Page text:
- Would you say you are satisfied with the measures put in place by the Federal Government in handling the spread of Covid-19 in the FCT?
Let me start by reiterating that no country was prepared enough for the coronavirus pandemic or has a magic to contain it. On Nigeria’s preparation, you’ll recall that global health professionals and the media expressed confidence in Nigeria’s ability to confront the pandemic. That tells you the quality of preparative substance. However, stemming the spread of the virus has been challenging even if the measures are not different from what other countries are doing. Let us hope that the many people they are still trying to trace had the good sense to observe the directives.
- With the growing number of cases every day, how best do you think the Federal Government can check the pandemic spread?
While contact tracing must continue in an increased rate, Nigeria will do better by enforcing a nationwide lockdown, going beyond Abuja, Lagos and Ogun states. It has been reported that people are still moving from one state to the other. This must be stopped absolutely without any regard for social status or power of the travelers. In addition, the Federal government needs to increase testing rates by increasing its own capacity as well as collaborating with state governments (e.g. Oyo and Kano states) who are ready to test more people.
- As a gender advocate, woman in leadership, and a politician, how have you been able to mobilise resources in combating COVID-19?
With its devastating economic implications, the coronavirus pandemic affects women more than any other marginalised group in the society, from food shortage to gender-based violence during lockdown. In my capacity as the Secretary of Abuja Municipal Area Council (AMAC) and as the chairperson of the Council’s Coronavirus Precautionary, Responsive and Palliative Committee, I have been able to actualize several multidimensional interventions by the Council. First, I head the Council’s working committee with the Ministry of the Federal Capital Territory to distribute palliative materials for one hundred thousand households across rural communities within AMAC, spearheading the collation of bonafide beneficiaries and distribution monitoring. Resources were also mobilized from the Council to disinfect AMAC markets in Abuja while materials like hand sanitizers and face mask were given to everyday Nigerians in markets, car parks and workplaces within the Council’s jurisdiction. Also, I have personally mobilized resources using my organisation, Safe Circle Foundation, a non-governmental organisation, to share palliative and hygiene materials to thousands of vulnerable individuals in the FCT.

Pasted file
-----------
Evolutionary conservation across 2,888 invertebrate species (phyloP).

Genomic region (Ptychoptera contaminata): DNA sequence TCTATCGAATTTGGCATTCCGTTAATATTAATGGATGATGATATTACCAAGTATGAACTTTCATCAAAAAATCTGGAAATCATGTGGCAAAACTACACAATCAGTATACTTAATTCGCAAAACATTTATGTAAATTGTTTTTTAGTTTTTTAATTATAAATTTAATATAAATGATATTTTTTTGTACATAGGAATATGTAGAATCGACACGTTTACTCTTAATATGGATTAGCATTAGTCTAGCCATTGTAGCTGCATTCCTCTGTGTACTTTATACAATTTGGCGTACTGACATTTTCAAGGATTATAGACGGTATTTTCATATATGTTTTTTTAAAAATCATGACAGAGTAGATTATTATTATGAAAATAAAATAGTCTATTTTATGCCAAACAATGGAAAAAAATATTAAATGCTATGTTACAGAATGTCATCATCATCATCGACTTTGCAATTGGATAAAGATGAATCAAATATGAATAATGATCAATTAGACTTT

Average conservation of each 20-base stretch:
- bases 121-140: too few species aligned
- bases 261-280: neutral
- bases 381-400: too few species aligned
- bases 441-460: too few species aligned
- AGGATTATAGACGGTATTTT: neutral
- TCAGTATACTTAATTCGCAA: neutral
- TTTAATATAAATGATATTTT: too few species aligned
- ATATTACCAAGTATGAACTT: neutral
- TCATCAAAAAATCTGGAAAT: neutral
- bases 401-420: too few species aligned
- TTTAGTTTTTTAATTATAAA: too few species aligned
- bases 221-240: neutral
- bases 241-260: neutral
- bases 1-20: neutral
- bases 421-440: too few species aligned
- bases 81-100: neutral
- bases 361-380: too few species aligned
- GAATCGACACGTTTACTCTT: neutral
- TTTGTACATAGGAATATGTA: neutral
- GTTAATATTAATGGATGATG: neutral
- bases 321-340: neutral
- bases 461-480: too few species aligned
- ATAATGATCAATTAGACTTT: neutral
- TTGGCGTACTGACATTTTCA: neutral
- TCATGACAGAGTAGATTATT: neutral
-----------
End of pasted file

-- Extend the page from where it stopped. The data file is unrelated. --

- What proactive measures is your office putting in place to fight the spread of Covid-19 in AMAC?
Being the most crucial step, we were the first Area Council to shut down markets within our domain after we had embarked on daily assessment and reinvigoration of primary health facilities, public outreach and sensitization for two weeks. The health department of the Council is working with the Nigeria Centre for Disease Control to
expand testing reach as we continue working with the FCT Ministry on palliative distribution.
- While the economic and social impacts of COVID-19 on all citizens are severe, they are more so for women. Women also constitute a large percentage of the informal economy in Nigeria. How are you using your position to ensure that post COVID-19, the adverse effect on women are cushioned?
What I have done so far is investing all my energy, for now, in the advocacy for gender inclusiveness of all government efforts to address the economic impacts of the pandemic. Starting from what I have been able to do, leading AMAC’s action committee, in ensuring that women are not exempted from government’s palliative interventions, I am advocating for equal distribution of economic opportunities post-COVID19.
- In your opinion, what should more women be doing differently to sit at the top and make decisions to drive change in response to COVID-19?
Women should have a demonstration of empathetic leadership and leading through innovation, such as what Dr Ola Brown (Orekunrin), founder of Flying Drs Investment Group, is doing with the invention of protective glass box to protect health personnel from risk of infection from persons whose samples are being taken, and what Temie Giwa-Tubosun, CEO of Life Bank, is doing by joining forces with the government to launch a mobile testing centre.